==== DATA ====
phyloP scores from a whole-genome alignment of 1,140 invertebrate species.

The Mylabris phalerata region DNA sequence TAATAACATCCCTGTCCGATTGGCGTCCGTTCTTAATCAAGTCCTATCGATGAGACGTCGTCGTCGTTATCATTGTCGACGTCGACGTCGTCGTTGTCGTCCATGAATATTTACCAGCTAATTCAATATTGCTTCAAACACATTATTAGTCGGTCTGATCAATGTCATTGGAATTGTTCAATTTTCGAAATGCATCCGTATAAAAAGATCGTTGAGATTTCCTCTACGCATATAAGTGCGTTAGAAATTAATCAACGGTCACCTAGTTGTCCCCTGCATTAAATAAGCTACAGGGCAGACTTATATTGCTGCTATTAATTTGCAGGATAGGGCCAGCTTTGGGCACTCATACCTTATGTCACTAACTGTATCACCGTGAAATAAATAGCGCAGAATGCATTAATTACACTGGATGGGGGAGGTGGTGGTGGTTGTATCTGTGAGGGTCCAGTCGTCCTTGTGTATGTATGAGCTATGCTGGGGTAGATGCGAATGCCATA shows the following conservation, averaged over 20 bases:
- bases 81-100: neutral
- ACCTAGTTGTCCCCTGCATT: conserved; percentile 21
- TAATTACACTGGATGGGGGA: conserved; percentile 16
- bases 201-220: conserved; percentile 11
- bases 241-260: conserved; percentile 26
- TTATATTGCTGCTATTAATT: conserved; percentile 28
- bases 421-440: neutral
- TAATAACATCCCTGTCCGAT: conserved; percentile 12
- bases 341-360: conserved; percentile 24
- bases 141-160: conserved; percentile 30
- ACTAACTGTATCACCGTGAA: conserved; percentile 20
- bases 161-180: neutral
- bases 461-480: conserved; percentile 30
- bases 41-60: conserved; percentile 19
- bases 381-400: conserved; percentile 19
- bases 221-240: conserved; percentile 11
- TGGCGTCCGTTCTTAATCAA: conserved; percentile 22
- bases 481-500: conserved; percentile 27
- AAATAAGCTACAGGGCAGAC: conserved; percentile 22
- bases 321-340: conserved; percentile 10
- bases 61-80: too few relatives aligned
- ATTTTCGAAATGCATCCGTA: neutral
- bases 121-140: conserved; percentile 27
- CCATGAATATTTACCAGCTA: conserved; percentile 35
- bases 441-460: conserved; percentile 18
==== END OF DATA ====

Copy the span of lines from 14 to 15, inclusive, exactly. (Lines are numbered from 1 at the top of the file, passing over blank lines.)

- bases 161-180: neutral
- bases 461-480: conserved; percentile 30